An in-depth analysis of the genetic phylogeny of multifocal prostate cancer in three separate cases identified multiple independent clonal expansions of cells in both neoplastic and morphologically normal prostate tissue [59]. This is important since the mutations defining the clonal expansion of morphological normal tissue were the same as those in cancer. There were large numbers of mutations shared among foci of Gleason 6 and 7 cancer, as well as a smaller but significant number of shared mutations in the adjacent normal tissue.

In describing the genomic correlates to the new grade 1–5 prognostic groups for prostate cancer, Rubin et al. demonstrate that Gleason 6 cancers harbor similar mutations to higher-grade cancers, albeit at a lower frequency [60]. The molecular profile of some low-grade tumors looks remarkably similar to those more frequently found in higher-grade cancer (Fig. 12.2).

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Fig. 12.2
Landscape of somatic copy alterations from 426 prostate cancer cases by prognostic grade group 1–5. Note the same pattern of deletions/amplifications remains across grade groups; only a fraction changes (From: Rubin et al. [60]. Reprinted with permission from Elsevier)

Finally, the overexpression of long noncoding RNA SChLAP1, an independent predictor of lethal prostate cancer, was found in 4 of 165 Gleason ≤6 cancers and present in 11 of 334 Gleason 3 + 4 cancers [61].

The plausibility of genetic alterations characteristic of aggressive and even lethal prostate cancer lurking in tissue that lacks the morphologic changes necessary to garner a histologic classification equaling the seriousness of its underlying molecular perturbations has been thoroughly demonstrated (Table 12.2). The implications of these findings are such that clinicians should not fall into the temptation of a one-size-fits-all approach with regard to active surveillance. While current tissue-based molecular risk assessment is an improvement on clinical risk assessment, it is an incremental improvement that is not a panacea. Continued development and integration of molecular tumor analysis with pathological grading/staging is important to achieve the most accurate prognostic information possible. Further progress may come by combining molecular tests into algorithmic formulas in order to reliably detect patients who may currently meet all active surveillance eligibility criteria but may in fact still harbor disease that warrants treatment.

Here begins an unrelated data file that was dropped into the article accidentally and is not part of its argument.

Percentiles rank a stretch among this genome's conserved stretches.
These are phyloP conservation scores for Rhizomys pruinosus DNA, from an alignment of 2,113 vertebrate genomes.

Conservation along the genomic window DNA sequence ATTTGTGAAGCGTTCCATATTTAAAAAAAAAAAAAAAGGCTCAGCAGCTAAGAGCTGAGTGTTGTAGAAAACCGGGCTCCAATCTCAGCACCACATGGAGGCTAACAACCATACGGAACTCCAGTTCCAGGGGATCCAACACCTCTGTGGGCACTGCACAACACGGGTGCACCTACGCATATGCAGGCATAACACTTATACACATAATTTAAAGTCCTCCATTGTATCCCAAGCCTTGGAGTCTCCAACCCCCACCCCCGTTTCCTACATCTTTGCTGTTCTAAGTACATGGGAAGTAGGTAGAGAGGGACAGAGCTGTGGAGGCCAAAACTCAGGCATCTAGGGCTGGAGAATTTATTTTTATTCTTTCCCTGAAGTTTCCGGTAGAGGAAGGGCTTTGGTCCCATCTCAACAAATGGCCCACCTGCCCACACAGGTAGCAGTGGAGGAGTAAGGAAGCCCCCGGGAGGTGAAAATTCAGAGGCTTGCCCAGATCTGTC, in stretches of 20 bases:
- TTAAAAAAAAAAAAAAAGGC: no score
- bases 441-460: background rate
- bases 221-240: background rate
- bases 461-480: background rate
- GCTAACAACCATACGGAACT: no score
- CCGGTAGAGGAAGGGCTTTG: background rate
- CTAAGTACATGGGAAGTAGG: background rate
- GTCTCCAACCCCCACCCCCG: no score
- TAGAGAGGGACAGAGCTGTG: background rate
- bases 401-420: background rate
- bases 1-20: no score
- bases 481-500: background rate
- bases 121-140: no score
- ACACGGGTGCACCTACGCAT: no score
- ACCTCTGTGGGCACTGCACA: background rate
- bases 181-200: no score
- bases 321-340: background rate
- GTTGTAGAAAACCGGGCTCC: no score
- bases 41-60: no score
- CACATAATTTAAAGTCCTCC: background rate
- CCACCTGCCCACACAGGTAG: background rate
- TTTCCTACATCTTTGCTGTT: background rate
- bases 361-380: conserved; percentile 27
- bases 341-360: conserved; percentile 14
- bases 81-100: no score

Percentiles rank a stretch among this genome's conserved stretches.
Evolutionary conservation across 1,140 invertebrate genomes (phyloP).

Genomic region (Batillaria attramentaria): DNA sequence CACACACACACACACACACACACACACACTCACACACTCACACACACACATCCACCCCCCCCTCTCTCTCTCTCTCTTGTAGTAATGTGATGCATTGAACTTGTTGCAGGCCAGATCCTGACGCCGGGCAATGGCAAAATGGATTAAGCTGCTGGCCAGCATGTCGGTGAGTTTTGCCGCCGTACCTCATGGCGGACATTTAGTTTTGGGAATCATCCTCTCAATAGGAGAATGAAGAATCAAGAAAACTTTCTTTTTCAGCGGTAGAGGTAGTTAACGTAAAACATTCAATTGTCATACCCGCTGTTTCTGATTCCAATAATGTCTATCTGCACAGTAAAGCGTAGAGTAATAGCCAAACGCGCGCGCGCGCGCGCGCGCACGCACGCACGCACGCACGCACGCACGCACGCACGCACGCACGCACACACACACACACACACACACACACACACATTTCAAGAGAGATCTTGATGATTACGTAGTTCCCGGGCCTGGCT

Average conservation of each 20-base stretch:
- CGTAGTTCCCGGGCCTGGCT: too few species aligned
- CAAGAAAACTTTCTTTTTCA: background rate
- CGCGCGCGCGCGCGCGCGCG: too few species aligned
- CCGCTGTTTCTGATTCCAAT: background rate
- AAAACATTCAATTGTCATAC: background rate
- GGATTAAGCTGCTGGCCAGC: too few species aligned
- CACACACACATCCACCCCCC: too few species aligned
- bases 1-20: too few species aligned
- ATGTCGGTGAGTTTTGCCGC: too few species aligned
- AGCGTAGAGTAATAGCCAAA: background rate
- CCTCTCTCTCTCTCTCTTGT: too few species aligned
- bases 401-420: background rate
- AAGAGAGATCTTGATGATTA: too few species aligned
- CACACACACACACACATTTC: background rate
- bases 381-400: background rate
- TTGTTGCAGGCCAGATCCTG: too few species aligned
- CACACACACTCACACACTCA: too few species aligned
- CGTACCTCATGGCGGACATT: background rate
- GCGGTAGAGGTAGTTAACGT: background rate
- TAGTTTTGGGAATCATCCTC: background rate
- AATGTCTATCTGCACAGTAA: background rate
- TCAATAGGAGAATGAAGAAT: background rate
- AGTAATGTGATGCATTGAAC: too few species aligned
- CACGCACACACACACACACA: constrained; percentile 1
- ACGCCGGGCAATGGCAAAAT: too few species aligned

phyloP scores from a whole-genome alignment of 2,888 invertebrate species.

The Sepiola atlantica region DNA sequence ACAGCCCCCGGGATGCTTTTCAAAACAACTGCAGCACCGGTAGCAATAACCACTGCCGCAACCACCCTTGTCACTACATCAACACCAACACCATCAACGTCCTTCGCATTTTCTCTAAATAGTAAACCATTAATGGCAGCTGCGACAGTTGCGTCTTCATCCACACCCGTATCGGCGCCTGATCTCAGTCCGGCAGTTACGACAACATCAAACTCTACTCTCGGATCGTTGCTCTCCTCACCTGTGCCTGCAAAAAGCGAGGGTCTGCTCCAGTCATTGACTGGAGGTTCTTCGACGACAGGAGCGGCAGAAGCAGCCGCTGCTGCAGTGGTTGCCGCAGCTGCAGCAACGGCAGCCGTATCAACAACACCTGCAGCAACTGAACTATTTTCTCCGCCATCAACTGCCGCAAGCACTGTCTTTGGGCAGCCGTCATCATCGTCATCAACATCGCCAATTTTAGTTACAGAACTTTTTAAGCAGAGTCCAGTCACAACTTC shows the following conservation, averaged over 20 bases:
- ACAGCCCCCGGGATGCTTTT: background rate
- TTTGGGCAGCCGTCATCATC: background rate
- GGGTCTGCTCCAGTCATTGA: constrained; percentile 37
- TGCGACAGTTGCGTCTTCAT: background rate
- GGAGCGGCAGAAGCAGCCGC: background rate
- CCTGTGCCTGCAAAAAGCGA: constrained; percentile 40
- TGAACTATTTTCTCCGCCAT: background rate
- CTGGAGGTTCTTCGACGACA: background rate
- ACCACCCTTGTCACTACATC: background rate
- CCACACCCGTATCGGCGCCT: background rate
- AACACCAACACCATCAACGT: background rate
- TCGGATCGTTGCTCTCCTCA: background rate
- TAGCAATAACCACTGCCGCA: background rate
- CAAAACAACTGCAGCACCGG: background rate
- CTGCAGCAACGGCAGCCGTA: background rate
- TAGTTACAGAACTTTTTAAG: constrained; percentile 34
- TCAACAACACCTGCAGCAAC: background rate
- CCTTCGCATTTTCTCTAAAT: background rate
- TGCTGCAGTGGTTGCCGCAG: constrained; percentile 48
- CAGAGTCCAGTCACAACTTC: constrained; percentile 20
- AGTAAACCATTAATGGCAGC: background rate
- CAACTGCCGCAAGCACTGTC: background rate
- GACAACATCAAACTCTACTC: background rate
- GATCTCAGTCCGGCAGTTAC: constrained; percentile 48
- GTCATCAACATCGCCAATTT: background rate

Table 12.2
A variety of approaches that have shown a percentage of Gleason 6 tumors have molecular features of more aggressive disease





























































Gleason 6 characteristics

Clinical outcome

Molecular markers

Reference

6% rate of metastasis or death despite aggressive therapy

Risk of metastasis or death

Oncotype DX

Klein et al. [5]

7% of Gl 6 cancers with high-risk scores

Five-year metastasis risk

Decipher

Klein et al. [34]

Significant overlap of risk scores in Gl 6 cancer vs. higher grades

Five-year metastasis risk

Decipher

Klein et al. [32]

Harbored by some Gl 6 tumors

Lethal prostate cancer

SChLAP1 overexpression

Mehra et al. [61]

Significant overlap between Gl 6 and higher-grade tumors

Five-year risk of biochemical recurrence

Copy number variation, tumor hypoxia

Lalonde et al. [57]

Harbored by many Gl 6 tumors

n/a

TMPRSS2/ERG fusion

Polson et al. [52]

Harbored by many Gl 6 tumors

n/a

PTEN loss

Lotan et al. [53]

Harbored by many Gl 6 tumors

Lethal metastatic disease

PTEN loss and MYC activation

Hubbard et al. [55]

Large number of shared mutations among normal tissue, Gl 6, and Gl 7 cancer in the same prostate

n/a

Genome-wide DNA sequencing

Cooper et al. [59]

Biomarker alteration in Gl 3 glands, much more common in Gl 7 tumors

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Feb 9, 2018 | Posted by in Uncategorized | Comments Off on Tissue-Based Markers for Risk Prediction